The results followed soon. Introducing cross-functional teams cut the number of dependencies significantly; common cadence and release planning enabled us to plan an integrated delivery of a product increment; scrum of scrums helped manage those dependencies, enabling us to react to unexpected developments and so keep our delivery in check. Last but certainly not least, team coaching started to pay off. People started opening up; some quiet, restrained people started to shine and take on greater responsibilities and voice their opinions. Retros became more useful with teams optimizing their internal flows, team agreements helping a lot with this: what kind of team we wanted to be, what values we wanted to embed in daily work and interactions, what we expected from each role, what had already been working in our favor or holding us back, etc. On top of that, we made reviews fun and focused on live demonstrations and not on burn-down charts, with all the teams and many of the stakeholders present and pitching their feedback. On the other side of the product flow, discovery was lagging, so we helped the product department create a new discovery flow to keep up with improved delivery. (Some said more agile delivery, but then, what is Agile really?) With all this going on, we managed to train the whole engineering and product department in the essentials of the agile approach, focusing on why and not how. Let people understand why we needed to do things a certain way, what context dictated this, when and how this approach could be helpful, and what was required from all of us to make it work. Thus, we hoped, people would make better day-to-day decisions and see easier where the opportunities for improvement were. The result? The company launched its flagship product on time, and within a year cut time-to-market and improved process time by almost 50%. We also helped the company move its focus from projects to products, and that led to a significant investment into building the product department up. Mission accomplished? Well, let’s put it like this: first iteration – done!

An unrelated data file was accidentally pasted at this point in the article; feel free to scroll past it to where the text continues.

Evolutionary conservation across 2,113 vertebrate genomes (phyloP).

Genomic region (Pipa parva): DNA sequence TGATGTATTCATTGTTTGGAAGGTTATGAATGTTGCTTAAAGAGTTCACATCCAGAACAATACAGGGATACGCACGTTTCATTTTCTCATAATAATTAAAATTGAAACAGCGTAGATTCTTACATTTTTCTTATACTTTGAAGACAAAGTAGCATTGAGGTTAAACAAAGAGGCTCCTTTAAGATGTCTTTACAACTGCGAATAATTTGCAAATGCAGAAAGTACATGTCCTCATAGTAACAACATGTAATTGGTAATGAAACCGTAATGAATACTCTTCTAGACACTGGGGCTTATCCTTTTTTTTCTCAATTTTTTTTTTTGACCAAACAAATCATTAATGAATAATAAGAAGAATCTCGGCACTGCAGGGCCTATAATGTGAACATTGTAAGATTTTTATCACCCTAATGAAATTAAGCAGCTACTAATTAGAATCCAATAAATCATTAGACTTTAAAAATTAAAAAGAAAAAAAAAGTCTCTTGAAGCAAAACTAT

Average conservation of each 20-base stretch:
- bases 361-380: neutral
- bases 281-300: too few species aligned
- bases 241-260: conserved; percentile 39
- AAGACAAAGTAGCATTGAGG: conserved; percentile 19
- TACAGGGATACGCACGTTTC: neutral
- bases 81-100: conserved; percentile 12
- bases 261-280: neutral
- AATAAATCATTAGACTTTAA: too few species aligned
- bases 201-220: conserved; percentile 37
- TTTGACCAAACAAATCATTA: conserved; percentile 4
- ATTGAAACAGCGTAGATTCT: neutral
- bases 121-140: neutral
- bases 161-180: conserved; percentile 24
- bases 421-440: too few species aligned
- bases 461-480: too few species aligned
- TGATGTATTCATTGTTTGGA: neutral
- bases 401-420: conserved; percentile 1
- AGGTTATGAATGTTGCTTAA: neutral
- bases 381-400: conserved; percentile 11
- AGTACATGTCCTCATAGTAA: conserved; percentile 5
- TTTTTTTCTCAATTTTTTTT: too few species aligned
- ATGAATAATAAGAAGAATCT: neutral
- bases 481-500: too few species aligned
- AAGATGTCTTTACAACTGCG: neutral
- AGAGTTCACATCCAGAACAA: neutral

But, as you might have already suspected, we came across some bumps – no, potholes rather – along the way. Black ice, you say? Well, good that we were not moving that fast after all. Joking aside, some people still resisted the approach. Even worse, there were islands of this negativity – occasionally, new joiners left in less than a month! Like they had just bounced off. At times, I wondered how all this negativity had come together like that, and… was it done on purpose? So, we began asking questions like what kind of behaviors we wanted to encourage, what kind of decisions we wanted people to make, and how we wanted them to act when no one was looking, what was the hiring strategy regarding this, and, in the end, how we were promoting the right people, and discouraging and ultimately letting go of the people who just refused to fit in. It turned out that even the leadership wasn’t sure, but sure enough everyone had their own ideas. That meant we needed to align the leadership on the culture and values they wanted to promote in the company. Leadership alignment workshops? Checked. Values – done! My team pitched in by helping the HR with how to look for these values and behaviors when interviewing people. And my team also adjusted our change strategy to fit more closely with Chip and Dan’s Switch model. Second iteration – done!